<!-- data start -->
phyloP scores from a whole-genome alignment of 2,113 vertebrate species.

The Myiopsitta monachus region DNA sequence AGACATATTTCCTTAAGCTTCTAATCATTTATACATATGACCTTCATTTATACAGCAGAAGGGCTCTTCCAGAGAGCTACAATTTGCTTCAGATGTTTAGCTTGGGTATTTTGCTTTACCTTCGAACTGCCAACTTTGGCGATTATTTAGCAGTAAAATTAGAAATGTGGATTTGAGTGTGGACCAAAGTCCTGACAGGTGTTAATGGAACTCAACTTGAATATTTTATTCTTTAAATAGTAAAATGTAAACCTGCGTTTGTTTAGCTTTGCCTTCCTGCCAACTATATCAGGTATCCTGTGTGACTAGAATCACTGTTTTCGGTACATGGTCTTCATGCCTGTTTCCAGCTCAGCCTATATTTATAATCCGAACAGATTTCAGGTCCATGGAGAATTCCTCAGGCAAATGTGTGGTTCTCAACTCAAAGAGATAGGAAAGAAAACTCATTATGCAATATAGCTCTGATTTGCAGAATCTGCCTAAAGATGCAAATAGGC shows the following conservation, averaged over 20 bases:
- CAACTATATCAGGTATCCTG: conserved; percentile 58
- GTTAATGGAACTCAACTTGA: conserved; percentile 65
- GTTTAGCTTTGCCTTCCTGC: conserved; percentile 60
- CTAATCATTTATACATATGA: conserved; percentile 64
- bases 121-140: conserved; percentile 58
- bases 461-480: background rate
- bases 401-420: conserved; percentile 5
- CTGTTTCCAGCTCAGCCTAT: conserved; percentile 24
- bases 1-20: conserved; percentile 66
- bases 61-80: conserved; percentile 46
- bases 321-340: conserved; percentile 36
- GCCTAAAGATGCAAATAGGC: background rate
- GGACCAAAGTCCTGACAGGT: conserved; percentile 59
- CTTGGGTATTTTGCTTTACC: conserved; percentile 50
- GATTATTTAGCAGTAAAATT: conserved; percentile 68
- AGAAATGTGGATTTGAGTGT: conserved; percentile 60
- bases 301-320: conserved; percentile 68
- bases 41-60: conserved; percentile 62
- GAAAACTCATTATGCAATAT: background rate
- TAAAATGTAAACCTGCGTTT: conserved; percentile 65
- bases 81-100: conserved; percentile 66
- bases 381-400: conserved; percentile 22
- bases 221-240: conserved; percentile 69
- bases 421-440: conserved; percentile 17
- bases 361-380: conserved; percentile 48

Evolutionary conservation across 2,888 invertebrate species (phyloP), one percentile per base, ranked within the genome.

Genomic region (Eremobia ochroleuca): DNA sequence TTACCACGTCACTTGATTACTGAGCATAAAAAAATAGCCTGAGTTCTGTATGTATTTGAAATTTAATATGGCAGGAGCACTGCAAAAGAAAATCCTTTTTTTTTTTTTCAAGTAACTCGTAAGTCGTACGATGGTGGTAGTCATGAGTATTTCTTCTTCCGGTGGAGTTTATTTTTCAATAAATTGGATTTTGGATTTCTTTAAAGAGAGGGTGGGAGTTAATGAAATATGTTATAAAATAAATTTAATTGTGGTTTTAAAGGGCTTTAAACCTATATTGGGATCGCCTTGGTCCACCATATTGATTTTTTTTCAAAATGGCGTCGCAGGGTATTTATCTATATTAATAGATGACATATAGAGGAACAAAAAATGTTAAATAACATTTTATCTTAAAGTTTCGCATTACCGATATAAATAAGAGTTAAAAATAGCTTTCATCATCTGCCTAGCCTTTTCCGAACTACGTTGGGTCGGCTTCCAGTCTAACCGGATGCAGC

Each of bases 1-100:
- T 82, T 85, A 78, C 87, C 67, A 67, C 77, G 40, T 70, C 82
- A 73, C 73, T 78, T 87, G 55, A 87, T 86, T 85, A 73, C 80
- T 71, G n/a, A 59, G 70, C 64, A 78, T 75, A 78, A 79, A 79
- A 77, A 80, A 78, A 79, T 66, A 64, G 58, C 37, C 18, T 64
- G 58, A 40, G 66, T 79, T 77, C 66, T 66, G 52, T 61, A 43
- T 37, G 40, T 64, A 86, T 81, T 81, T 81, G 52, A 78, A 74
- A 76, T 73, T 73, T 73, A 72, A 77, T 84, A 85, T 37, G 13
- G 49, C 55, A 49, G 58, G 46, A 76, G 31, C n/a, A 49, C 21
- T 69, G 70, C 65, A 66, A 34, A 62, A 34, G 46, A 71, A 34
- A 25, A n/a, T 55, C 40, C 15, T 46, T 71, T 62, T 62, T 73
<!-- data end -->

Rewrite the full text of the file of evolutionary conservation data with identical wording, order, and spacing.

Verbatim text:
phyloP scores from a whole-genome alignment of 2,113 vertebrate species.

The Myiopsitta monachus region DNA sequence AGACATATTTCCTTAAGCTTCTAATCATTTATACATATGACCTTCATTTATACAGCAGAAGGGCTCTTCCAGAGAGCTACAATTTGCTTCAGATGTTTAGCTTGGGTATTTTGCTTTACCTTCGAACTGCCAACTTTGGCGATTATTTAGCAGTAAAATTAGAAATGTGGATTTGAGTGTGGACCAAAGTCCTGACAGGTGTTAATGGAACTCAACTTGAATATTTTATTCTTTAAATAGTAAAATGTAAACCTGCGTTTGTTTAGCTTTGCCTTCCTGCCAACTATATCAGGTATCCTGTGTGACTAGAATCACTGTTTTCGGTACATGGTCTTCATGCCTGTTTCCAGCTCAGCCTATATTTATAATCCGAACAGATTTCAGGTCCATGGAGAATTCCTCAGGCAAATGTGTGGTTCTCAACTCAAAGAGATAGGAAAGAAAACTCATTATGCAATATAGCTCTGATTTGCAGAATCTGCCTAAAGATGCAAATAGGC shows the following conservation, averaged over 20 bases:
- CAACTATATCAGGTATCCTG: conserved; percentile 58
- GTTAATGGAACTCAACTTGA: conserved; percentile 65
- GTTTAGCTTTGCCTTCCTGC: conserved; percentile 60
- CTAATCATTTATACATATGA: conserved; percentile 64
- bases 121-140: conserved; percentile 58
- bases 461-480: background rate
- bases 401-420: conserved; percentile 5
- CTGTTTCCAGCTCAGCCTAT: conserved; percentile 24
- bases 1-20: conserved; percentile 66
- bases 61-80: conserved; percentile 46
- bases 321-340: conserved; percentile 36
- GCCTAAAGATGCAAATAGGC: background rate
- GGACCAAAGTCCTGACAGGT: conserved; percentile 59
- CTTGGGTATTTTGCTTTACC: conserved; percentile 50
- GATTATTTAGCAGTAAAATT: conserved; percentile 68
- AGAAATGTGGATTTGAGTGT: conserved; percentile 60
- bases 301-320: conserved; percentile 68
- bases 41-60: conserved; percentile 62
- GAAAACTCATTATGCAATAT: background rate
- TAAAATGTAAACCTGCGTTT: conserved; percentile 65
- bases 81-100: conserved; percentile 66
- bases 381-400: conserved; percentile 22
- bases 221-240: conserved; percentile 69
- bases 421-440: conserved; percentile 17
- bases 361-380: conserved; percentile 48

Evolutionary conservation across 2,888 invertebrate species (phyloP), one percentile per base, ranked within the genome.

Genomic region (Eremobia ochroleuca): DNA sequence TTACCACGTCACTTGATTACTGAGCATAAAAAAATAGCCTGAGTTCTGTATGTATTTGAAATTTAATATGGCAGGAGCACTGCAAAAGAAAATCCTTTTTTTTTTTTTCAAGTAACTCGTAAGTCGTACGATGGTGGTAGTCATGAGTATTTCTTCTTCCGGTGGAGTTTATTTTTCAATAAATTGGATTTTGGATTTCTTTAAAGAGAGGGTGGGAGTTAATGAAATATGTTATAAAATAAATTTAATTGTGGTTTTAAAGGGCTTTAAACCTATATTGGGATCGCCTTGGTCCACCATATTGATTTTTTTTCAAAATGGCGTCGCAGGGTATTTATCTATATTAATAGATGACATATAGAGGAACAAAAAATGTTAAATAACATTTTATCTTAAAGTTTCGCATTACCGATATAAATAAGAGTTAAAAATAGCTTTCATCATCTGCCTAGCCTTTTCCGAACTACGTTGGGTCGGCTTCCAGTCTAACCGGATGCAGC

Each of bases 1-100:
- T 82, T 85, A 78, C 87, C 67, A 67, C 77, G 40, T 70, C 82
- A 73, C 73, T 78, T 87, G 55, A 87, T 86, T 85, A 73, C 80
- T 71, G n/a, A 59, G 70, C 64, A 78, T 75, A 78, A 79, A 79
- A 77, A 80, A 78, A 79, T 66, A 64, G 58, C 37, C 18, T 64
- G 58, A 40, G 66, T 79, T 77, C 66, T 66, G 52, T 61, A 43
- T 37, G 40, T 64, A 86, T 81, T 81, T 81, G 52, A 78, A 74
- A 76, T 73, T 73, T 73, A 72, A 77, T 84, A 85, T 37, G 13
- G 49, C 55, A 49, G 58, G 46, A 76, G 31, C n/a, A 49, C 21
- T 69, G 70, C 65, A 66, A 34, A 62, A 34, G 46, A 71, A 34
- A 25, A n/a, T 55, C 40, C 15, T 46, T 71, T 62, T 62, T 73